At breakfast we meet a Dutch couple with toddler Rik. They also do island hopping but with a rental car. From Fuerteventura to Gran Canaria they take the plane because it is cheaper than the ferry. How is that possible? We think we have to cycle a bit back on the same road as yesterday but end up on a nice gravel road. We feel like children with this cyclable route and look for the gravel more often today. Around noon we arrive in the busy, compact town of Corralejo. We had been told that omikron was rampant here and that everyone on the street had to wear a mouth mask, further only dine outside at restaurants and no more than four people at a table. We are curious to know whether the mouth mask on the street is also mandatory for us cyclists. It is fairly flat so in principle it would not be a problem if we had to. But it turns out that about 99% of the people in the street are tourists and that whole group is not wearing a mouth mask. We normally follow the rules and use this time the rule of the majority system and cycle further through this otherwise nice and cozy looking city.
In the harbor we inquire about the possibilities of a ferry to Lanzarote. There is plenty of choice: three companies with several departures per day. We choose the boat of the company with the not so Spanish name of Fred Olsen, with whom we also sailed to Fuerteventura. The sailing time is a quarter (half an hour) and the price half (€32 pp) of before. There is enough time to first have lunch in the harbor and see beautiful yachts and a few surfers with their boards under their arms and wetsuits around their hips. After a Spanish tortilla, we look around the corner at the high waves where the daredevils are venturing.
With Christmas in sight, we emailed a few accommodations to ask if we can store our bikes safely and if it's possible to have something to eat in the evening. All three indicate that they can accommodate us with bike and food. One accommodation is actually too closeby and one too far up north. So we choose the golden mean and that is in Puerto del Carmen, a tourist epicenter, just like Playa Blanca, where we arrive today (on Christmas Eve). Our preparations were brief but slowly pieces of the puzzle are falling into place. Planning is just about the last thing a cyclist likes to do, at least we do. Nothing seems to be open at Christmas and New Year. New Year's Eve still needs to be prepared, but we have plenty of time for that; and to plan to be back at the airport in time.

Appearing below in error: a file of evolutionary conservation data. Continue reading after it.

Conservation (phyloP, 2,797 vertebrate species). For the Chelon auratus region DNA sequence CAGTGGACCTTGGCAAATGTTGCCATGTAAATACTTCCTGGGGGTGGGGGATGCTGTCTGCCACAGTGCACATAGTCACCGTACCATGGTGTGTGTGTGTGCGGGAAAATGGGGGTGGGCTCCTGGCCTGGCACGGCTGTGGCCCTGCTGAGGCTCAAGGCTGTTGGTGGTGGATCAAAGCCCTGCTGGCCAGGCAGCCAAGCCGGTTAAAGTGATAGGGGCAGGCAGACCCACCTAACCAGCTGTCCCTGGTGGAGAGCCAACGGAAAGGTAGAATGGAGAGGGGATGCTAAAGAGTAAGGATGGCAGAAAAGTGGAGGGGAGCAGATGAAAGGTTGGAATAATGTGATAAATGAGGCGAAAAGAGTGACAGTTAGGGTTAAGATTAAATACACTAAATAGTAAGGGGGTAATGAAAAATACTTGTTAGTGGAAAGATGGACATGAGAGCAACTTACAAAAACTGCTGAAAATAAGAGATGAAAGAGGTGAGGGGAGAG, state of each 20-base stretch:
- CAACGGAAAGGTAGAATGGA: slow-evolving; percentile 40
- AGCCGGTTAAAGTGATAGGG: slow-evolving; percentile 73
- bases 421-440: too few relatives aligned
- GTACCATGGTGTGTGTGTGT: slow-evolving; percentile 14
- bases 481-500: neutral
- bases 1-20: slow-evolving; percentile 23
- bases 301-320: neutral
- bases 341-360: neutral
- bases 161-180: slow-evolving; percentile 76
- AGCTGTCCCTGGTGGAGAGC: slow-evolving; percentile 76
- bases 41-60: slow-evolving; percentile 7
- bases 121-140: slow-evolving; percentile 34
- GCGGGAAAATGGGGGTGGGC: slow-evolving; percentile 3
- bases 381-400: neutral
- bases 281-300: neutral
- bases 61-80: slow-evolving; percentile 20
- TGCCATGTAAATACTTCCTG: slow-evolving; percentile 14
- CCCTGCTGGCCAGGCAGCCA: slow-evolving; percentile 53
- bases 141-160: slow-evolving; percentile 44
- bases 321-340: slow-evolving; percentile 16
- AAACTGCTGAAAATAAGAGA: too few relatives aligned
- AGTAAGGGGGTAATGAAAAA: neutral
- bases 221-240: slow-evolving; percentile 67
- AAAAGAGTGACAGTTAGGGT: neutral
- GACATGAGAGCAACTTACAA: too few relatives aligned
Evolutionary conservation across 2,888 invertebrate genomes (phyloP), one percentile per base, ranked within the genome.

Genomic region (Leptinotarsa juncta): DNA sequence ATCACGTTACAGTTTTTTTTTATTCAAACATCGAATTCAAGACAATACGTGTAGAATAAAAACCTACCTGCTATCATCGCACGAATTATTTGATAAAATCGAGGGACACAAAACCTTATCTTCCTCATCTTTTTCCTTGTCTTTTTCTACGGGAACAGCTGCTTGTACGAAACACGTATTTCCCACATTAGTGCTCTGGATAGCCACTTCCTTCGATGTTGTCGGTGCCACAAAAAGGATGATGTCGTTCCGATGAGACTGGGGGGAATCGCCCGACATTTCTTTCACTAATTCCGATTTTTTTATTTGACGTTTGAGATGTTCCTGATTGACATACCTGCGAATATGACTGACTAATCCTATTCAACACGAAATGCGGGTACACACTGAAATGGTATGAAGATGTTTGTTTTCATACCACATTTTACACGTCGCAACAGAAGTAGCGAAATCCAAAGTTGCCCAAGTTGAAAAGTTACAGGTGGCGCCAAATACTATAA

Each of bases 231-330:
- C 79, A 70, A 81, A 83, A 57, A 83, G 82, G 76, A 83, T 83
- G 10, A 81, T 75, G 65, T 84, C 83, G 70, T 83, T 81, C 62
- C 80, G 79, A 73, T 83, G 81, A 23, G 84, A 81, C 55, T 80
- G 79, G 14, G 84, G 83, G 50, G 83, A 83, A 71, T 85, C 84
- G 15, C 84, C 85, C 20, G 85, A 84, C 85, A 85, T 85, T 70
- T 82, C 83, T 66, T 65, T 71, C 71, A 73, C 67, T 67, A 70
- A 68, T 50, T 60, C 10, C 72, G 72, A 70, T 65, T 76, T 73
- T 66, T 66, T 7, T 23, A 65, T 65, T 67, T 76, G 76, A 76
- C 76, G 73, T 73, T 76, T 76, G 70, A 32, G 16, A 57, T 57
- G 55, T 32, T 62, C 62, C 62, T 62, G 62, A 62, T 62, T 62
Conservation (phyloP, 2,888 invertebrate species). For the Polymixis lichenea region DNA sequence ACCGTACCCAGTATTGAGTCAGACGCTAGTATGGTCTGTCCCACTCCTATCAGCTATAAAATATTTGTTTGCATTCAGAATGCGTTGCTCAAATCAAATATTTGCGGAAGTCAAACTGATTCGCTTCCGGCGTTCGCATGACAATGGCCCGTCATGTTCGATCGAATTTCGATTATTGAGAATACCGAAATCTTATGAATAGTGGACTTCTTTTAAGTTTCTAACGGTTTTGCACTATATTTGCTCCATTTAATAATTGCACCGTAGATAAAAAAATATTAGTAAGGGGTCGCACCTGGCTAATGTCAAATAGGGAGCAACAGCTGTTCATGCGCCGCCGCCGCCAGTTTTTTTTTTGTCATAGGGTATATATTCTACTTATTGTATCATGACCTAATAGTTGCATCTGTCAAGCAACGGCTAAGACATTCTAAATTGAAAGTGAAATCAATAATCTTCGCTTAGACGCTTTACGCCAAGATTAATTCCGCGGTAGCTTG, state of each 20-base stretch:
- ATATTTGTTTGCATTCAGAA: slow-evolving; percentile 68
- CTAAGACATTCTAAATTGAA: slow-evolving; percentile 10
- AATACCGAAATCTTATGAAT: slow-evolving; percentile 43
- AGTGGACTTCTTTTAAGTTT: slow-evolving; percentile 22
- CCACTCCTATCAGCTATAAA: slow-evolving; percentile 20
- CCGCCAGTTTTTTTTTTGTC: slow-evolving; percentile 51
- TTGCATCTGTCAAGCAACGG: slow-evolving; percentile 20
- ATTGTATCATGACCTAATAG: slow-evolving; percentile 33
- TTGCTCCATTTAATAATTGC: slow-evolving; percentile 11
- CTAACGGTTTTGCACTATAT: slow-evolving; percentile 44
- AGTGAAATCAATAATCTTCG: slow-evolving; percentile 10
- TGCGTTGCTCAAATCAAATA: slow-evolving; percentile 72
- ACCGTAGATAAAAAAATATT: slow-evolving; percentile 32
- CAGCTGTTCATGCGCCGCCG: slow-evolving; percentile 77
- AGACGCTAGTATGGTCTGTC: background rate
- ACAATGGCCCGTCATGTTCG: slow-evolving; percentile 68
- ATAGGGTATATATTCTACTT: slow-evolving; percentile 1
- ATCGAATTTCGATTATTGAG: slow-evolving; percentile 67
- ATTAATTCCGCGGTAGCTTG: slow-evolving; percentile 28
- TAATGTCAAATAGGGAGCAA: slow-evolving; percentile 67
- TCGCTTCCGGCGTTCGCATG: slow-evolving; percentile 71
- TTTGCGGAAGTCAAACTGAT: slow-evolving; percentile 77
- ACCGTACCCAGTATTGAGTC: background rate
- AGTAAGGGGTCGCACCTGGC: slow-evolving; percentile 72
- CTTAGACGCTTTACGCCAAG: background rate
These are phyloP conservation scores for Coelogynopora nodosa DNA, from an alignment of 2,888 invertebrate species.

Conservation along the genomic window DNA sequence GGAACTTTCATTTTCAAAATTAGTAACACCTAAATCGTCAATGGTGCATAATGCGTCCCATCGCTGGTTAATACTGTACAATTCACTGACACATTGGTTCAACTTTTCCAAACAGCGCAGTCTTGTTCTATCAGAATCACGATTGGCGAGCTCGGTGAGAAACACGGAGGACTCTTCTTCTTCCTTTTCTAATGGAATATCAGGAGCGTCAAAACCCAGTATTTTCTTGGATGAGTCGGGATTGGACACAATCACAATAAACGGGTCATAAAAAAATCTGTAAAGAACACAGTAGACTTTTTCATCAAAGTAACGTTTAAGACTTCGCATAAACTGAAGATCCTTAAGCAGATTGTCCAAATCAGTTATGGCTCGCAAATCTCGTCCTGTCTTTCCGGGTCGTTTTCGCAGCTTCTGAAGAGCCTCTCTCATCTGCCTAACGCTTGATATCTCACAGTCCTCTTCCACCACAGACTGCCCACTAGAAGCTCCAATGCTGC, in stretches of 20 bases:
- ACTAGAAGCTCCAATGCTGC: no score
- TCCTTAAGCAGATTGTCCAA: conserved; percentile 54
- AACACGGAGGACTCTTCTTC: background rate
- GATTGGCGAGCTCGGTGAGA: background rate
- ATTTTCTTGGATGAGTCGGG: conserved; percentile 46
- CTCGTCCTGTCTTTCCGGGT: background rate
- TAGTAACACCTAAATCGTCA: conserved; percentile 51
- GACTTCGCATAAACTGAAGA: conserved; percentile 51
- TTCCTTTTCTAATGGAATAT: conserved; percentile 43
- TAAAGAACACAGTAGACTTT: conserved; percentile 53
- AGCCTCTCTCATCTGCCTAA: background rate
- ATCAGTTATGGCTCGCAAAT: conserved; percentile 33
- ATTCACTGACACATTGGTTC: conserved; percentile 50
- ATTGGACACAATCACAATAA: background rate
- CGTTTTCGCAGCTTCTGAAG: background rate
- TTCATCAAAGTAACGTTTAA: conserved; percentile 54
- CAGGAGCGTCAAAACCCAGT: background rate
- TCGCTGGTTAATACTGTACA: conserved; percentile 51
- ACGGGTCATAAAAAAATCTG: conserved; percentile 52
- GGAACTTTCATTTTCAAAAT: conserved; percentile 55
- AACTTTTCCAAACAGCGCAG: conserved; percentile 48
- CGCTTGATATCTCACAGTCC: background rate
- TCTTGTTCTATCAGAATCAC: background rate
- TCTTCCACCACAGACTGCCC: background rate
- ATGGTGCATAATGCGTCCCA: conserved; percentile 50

For a town dominated by the tourist industry, Playa Blanca is not beautiful but certainly not ugly either. The big advantage of such a tourist town is that on Christmas Eve almost everything appears to be open and that comes in handy. We checked in to a dated vacation park, owned - we think - by a German family again. It is close to the coast and the boulevard with stores, bars and restaurants. We actually wanted to cook ourselves diner and we also have a kitchenette in our bungalow, but there is no sponge, detergent, soap or shampoo and that explains why everything feels dingy and greasy. And that explains why we sit down on a terrace at the promenade at sunset and order food. That's another advantage of such a place as this, restaurants open early where normally in Spain restaurants open at 9 pm.
In the evening Harry enjoys the dated couch and watches a movie dubbed into German while Roelie runs back to the terrace to pick up the backpack that we didn't need for the groceries for cooking tonight but might come in handy later on this trip. Everywhere around us laundry is hanging to dry. Hopefully everything will be dry enough to wear or put in the bags tomorrow.
Distance: 40 km with 300 altimeters Accommodation: Bungalow Playa Limones for €69
Day 6 Lanzarote: Playa Blanca to Puerto del Carmen
Today promises to be a beautiful stage. We cycle through two national parks where relatively young volcanoes and their lava flows are dominant. There is a road through them, but that's about it: almost nothing grows.
When it gets light we pretty much wake up as well and that is just after seven. We put a baguette on the toaster and open a bottle of orange juice. A bit of a meager Christmas breakfast but on this morning everything is closed, we are told. We do have to score a bottle of water somewhere. The reception of the hotel is also closed and we throw the key of our spacious but also somewhat dirty, sticky and greasy bungalow in the mailbox. Next to the reception is a coffee shop that is open, also on this Christmas day. We don't have to look at each other and order a cup of coffee.